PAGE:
Facebook Page Marketing Moving to Freemium. Will You Continue to Invest?
In 2013, will you continue to invest marketing efforts and dollars in your Facebook business page?
Heads up, Facebook page marketing is changing.
We small businesses have gotten accustomed to a free platform to gather and network with fans. But as Facebook is now a public company, it is under pressure to raise revenues. It’s not a nonprofit. It’s not a public utility. We have to expect and be prepared for this.
Get ready, because Facebook is moving to the “freemium” business model. That means you get a basic features for free and pay for additional ones.
If you have over 400 Facebook page fans, you may or many not know that only 10% to 15% of those fans are seeing your page updates. While the formula for displaying updates is complicated, roughly only the ones who have recently liked your page or interacted with your page by liking, commenting or sharing are seeing your posts.
In order to re-engage inactive fans, you have to pay to promote your posts. You can choose to promote just to your own fans, or for more money, fans and their friends. We’re talking $5-$200 per post. Learn more on promoted posts in Facebook’s help section.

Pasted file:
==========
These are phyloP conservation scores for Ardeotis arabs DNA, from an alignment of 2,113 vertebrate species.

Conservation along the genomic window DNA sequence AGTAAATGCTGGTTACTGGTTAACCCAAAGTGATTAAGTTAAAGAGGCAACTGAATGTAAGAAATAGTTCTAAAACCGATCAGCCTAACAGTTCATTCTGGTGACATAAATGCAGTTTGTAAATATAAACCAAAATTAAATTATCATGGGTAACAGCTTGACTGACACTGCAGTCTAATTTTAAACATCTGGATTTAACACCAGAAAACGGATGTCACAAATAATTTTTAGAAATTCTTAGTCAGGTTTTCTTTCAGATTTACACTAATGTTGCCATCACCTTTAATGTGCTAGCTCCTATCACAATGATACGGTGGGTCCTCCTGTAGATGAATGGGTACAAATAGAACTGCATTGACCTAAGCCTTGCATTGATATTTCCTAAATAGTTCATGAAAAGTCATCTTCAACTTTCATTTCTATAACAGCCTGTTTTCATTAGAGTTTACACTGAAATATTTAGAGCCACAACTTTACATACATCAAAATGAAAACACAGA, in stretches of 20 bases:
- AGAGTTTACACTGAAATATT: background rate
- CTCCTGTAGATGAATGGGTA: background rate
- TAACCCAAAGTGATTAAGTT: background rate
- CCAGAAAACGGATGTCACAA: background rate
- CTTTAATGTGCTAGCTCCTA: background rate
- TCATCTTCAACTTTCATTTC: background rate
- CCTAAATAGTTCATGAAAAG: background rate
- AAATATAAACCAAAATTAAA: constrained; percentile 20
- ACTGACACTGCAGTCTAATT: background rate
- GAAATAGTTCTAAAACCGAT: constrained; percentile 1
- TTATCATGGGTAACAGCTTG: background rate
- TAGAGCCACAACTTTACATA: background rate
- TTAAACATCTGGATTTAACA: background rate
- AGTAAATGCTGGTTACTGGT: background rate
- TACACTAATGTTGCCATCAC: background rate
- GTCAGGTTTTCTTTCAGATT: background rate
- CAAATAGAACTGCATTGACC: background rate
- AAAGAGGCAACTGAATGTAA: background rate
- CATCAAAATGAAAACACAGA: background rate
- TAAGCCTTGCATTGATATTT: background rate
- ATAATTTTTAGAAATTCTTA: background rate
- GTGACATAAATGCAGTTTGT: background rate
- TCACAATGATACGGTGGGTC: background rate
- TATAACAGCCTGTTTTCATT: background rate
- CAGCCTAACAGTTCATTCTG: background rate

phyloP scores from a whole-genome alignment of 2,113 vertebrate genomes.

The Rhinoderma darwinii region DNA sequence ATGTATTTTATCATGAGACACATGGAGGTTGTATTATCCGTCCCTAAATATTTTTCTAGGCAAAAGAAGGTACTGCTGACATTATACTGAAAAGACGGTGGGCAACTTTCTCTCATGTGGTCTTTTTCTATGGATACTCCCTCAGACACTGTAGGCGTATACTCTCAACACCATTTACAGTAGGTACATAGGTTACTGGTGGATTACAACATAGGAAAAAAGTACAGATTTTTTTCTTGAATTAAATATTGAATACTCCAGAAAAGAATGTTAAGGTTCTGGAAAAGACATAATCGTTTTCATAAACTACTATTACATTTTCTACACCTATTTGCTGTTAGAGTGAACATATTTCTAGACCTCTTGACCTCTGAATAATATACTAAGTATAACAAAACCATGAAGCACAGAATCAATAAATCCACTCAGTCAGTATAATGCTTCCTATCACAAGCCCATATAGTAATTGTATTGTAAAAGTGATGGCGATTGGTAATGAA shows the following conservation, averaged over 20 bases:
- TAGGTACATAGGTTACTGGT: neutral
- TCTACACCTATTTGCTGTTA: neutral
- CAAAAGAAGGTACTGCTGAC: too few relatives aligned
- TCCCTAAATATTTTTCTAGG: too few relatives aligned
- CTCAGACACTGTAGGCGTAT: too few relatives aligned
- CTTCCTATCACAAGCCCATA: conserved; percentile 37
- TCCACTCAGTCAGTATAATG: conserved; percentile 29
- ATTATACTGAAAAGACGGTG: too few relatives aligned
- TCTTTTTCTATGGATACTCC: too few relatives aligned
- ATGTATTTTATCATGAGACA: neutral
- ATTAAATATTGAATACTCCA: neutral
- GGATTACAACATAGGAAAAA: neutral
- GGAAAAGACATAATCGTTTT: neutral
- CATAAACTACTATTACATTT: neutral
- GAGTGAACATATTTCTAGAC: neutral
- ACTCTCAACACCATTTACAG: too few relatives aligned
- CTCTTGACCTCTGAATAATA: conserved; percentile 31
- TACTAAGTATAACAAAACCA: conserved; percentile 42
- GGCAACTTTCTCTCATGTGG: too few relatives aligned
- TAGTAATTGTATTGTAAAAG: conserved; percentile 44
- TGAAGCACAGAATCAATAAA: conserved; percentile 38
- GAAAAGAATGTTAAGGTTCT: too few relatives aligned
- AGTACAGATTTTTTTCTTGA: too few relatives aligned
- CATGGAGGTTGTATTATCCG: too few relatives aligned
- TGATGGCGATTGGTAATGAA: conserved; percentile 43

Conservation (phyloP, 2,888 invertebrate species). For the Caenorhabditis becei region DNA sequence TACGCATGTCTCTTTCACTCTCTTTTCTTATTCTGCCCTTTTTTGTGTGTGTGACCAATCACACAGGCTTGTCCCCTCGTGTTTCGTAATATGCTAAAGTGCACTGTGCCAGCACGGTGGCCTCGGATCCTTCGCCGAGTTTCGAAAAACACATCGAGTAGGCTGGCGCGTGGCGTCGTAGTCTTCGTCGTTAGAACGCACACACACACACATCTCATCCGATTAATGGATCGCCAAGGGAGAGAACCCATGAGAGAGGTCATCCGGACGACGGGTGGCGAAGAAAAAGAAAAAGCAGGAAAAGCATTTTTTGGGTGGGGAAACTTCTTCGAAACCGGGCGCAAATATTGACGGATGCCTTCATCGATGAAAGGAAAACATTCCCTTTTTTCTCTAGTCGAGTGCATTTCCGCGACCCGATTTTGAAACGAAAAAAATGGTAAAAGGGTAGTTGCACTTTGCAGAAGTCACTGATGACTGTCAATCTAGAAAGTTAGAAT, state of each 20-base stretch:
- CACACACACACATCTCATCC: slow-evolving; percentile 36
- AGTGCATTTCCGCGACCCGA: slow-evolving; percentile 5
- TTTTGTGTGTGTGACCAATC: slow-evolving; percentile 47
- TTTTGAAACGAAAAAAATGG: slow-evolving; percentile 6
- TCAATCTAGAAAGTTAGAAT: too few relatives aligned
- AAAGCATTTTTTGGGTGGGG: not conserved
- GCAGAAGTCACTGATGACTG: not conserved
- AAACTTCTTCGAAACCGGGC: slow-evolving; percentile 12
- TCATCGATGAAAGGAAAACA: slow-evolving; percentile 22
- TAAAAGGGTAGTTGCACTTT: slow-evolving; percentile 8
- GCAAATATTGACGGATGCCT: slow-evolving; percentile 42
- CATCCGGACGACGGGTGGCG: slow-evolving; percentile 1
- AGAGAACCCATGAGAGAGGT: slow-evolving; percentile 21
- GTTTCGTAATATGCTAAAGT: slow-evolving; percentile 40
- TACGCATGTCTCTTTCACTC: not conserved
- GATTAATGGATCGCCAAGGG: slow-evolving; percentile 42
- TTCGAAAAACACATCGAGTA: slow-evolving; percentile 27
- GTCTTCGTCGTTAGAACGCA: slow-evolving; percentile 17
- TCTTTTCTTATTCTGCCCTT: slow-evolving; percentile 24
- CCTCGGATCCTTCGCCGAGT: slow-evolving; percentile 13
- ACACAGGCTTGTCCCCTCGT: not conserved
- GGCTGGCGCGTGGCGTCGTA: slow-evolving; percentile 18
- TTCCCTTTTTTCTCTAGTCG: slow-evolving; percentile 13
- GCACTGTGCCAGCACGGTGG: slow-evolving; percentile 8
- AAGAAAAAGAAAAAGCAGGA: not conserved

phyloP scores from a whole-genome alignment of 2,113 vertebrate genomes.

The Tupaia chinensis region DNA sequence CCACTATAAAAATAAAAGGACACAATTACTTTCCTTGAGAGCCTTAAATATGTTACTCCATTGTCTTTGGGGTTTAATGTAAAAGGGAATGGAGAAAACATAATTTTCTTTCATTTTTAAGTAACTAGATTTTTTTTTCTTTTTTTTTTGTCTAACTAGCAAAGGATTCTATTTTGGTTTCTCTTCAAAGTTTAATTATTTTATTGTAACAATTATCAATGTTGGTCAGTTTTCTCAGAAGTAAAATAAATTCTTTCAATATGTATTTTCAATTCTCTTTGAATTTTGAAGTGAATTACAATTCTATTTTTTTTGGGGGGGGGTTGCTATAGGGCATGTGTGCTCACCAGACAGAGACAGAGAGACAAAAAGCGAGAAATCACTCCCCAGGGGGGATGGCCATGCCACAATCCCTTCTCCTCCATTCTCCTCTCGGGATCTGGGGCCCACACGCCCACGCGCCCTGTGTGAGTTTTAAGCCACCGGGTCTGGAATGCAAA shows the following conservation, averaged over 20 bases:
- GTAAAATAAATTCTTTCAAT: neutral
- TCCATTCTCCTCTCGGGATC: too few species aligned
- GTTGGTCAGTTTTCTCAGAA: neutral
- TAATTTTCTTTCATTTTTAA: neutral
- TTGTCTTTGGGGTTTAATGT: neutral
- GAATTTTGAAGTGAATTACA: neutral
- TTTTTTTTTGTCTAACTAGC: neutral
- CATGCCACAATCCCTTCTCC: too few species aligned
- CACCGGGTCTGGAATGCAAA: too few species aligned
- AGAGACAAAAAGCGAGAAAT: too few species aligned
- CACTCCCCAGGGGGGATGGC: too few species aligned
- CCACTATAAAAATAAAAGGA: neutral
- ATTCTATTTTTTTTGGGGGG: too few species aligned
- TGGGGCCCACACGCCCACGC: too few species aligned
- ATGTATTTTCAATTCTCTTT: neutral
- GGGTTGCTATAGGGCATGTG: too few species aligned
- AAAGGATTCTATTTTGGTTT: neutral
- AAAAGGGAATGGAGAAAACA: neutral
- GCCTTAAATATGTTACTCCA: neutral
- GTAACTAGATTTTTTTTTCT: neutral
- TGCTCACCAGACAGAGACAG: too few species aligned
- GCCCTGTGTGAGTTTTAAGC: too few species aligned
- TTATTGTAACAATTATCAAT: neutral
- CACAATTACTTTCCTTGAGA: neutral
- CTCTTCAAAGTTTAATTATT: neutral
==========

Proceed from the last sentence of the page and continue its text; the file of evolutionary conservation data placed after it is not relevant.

Another promotion vehicle is the “sponsored story.”
What are sponsored stories? “Sponsored stories are messages coming from friends about them engaging with your Page, app or event that a business, organization or individual has paid to highlight so there’s a better chance people see them.”
Find these under the advertising section of Facebook.
Premium Facebook Pages?
Remember how you have been dying for a list of the emails of your Facebook page fans? How you have tried to keep track manually of your most active ones? Or maybe you have purchased Facebook page analytics software?
According to John Haydon, author of books on Facebook marketing, “In 2013, we’ll see Facebook offering a premium version of Facebook Pages. This premium version will include advanced analytics that will give marketers greater insight around specific fan segments (top commenters, customers, new fans) and the ability to do frictionless email acquisition (click “join” within a Page update to opt in).”
If you want those features, you will be paying a monthly fee, I suspect.
Your 2013 Facebook Marketing Strategy?
Assuming you are not going to put your head in the sand, you have two choices: pay or invest elsewhere.
If you choose to pay, start thinking of Facebook in terms of online social advertising. Be sure your budget has an allocation for Facebook page marketing.
In 2013, you should probably plan to promote a certain number of selected posts to keep engaging those fans whose interest and engagement lags. But also start thinking about paying for the platform and enhanced features as you would for any other service provider.
Or you can invest in strengthening your marketing presences elsewhere. Build up your email and text marketing efforts, so you control access to your own customers. Revamp your website to make it more engaging and social.
What’s your Facebook page marketing strategy for 2013? And if Facebook is moving in this direction, can Twitter be far behind?
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